What is Restraint Bias?
Restraint Bias is our (inaccurate) belief that we can control natural urges more than we really can.
But even beyond that, we often TEST ourselves just to prove we can.
Except, we typically CANNOT.
- “Oh, I don’t need to prep so I won’t get defensive when they challenge my hold-backs at the upcoming budget cut meeting.”
- “Oh, I don’t need an agenda for my next staff meeting so I don’t ramble on. I can just wing it.”
- “Oh, I don’t have to write down what I just agreed to do. I won’t forget (again).”
- “Oh, I can hit the snooze button (one more time) and still get to work on time.”
- “Oh, I can eat just few potato chips (and not end up inhaling the whole stinkin’ bag).”
- “Oh, just one more drink…”
You see when it comes to urge- and temptation-management, THINKING about avoiding something – if we even raise it to the level of conscious thought – is significantly easier (and substantially less challenging) than ACTUALLY avoiding it.
Because we routinely forget how tempting an urge can be when we’re not actually being tempted by it.
And that fools us into thinking that THIS time (or NEXT time) will be different, oh, just you wait and see.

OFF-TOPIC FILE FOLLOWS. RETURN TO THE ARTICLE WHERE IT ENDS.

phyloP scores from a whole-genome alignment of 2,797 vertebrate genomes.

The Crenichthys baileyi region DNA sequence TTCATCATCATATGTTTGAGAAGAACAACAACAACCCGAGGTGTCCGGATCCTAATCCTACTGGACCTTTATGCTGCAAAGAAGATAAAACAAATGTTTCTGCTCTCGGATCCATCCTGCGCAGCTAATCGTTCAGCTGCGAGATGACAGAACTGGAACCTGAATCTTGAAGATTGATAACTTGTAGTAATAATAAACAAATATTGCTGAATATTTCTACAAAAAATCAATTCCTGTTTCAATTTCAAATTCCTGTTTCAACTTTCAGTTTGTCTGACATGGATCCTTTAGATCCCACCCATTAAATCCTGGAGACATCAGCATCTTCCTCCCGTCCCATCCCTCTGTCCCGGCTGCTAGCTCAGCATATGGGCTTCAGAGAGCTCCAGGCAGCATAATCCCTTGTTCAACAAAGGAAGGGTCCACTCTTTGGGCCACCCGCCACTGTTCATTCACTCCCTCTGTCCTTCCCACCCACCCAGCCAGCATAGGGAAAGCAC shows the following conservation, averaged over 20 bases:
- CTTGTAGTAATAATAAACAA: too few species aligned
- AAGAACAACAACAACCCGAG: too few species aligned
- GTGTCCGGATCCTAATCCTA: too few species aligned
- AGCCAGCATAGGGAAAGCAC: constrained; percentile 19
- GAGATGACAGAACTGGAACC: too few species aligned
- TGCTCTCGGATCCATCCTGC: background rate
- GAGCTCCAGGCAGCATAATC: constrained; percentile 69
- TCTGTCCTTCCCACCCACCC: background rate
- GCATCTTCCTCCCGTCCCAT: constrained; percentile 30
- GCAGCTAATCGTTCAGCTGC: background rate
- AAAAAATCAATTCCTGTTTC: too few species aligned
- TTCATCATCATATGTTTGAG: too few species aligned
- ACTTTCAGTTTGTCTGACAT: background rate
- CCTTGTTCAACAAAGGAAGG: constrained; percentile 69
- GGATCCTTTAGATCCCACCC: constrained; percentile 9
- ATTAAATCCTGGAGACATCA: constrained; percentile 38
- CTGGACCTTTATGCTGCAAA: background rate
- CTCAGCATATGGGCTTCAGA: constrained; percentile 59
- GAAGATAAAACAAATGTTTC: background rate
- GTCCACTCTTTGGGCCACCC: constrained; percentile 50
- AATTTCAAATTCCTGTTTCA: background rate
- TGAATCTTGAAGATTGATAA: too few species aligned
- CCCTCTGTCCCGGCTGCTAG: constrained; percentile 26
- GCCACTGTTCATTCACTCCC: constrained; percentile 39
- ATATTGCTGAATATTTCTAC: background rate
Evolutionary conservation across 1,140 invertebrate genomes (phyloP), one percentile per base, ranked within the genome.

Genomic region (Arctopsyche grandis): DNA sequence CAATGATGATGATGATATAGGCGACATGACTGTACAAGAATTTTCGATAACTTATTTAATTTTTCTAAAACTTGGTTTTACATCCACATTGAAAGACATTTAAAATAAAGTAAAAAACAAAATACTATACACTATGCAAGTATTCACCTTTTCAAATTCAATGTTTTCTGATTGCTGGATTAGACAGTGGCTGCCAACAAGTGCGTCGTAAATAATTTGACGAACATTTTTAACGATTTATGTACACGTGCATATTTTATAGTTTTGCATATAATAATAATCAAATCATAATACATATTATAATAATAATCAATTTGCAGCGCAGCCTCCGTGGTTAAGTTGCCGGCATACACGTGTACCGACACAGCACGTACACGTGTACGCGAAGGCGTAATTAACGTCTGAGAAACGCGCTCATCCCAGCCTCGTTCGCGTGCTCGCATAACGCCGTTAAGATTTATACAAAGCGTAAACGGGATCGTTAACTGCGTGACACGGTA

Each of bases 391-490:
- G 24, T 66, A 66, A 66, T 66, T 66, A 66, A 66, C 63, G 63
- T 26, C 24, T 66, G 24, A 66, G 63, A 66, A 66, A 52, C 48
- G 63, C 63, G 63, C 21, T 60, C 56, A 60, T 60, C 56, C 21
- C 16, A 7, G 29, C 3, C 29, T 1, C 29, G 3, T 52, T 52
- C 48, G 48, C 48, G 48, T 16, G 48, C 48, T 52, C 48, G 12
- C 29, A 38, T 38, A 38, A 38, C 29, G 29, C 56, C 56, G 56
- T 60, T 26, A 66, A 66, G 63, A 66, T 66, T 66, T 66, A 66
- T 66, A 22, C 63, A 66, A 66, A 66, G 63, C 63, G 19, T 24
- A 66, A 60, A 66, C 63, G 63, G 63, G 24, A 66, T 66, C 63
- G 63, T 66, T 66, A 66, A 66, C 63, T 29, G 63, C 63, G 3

But, realistically – and more likely than not – it won’t be.
Research on Restraint Bias
Turns out that Restraint Bias is a pretty common thing.
Per Researcher Loran Nordgren, et al:
- Students who rated their ability to overcome mental fatigue more highly than others, also thought they could leave more of their coursework until the last week of term.
- People who felt they could resist eating their favorite candy bar better than others were actually more likely than others to eat that candy bar.
- Those promised a greater cash reward for challenging themselves to fend off greater temptations were more likely to lose to those challenges.
- People in a ‘quit smoking’ program who claimed more impulse control than others were found more likely to relapse.
And those were just the scenarios tested.
So How Best to Restrain Restraint Bias?
David DiSalvo said it best in a Scientific American Mind magazine:
“When you’ve made progress avoiding your indulgences, and that little voice in your head tells you it’s okay to start exposing yourself to temptation again — ignore it.”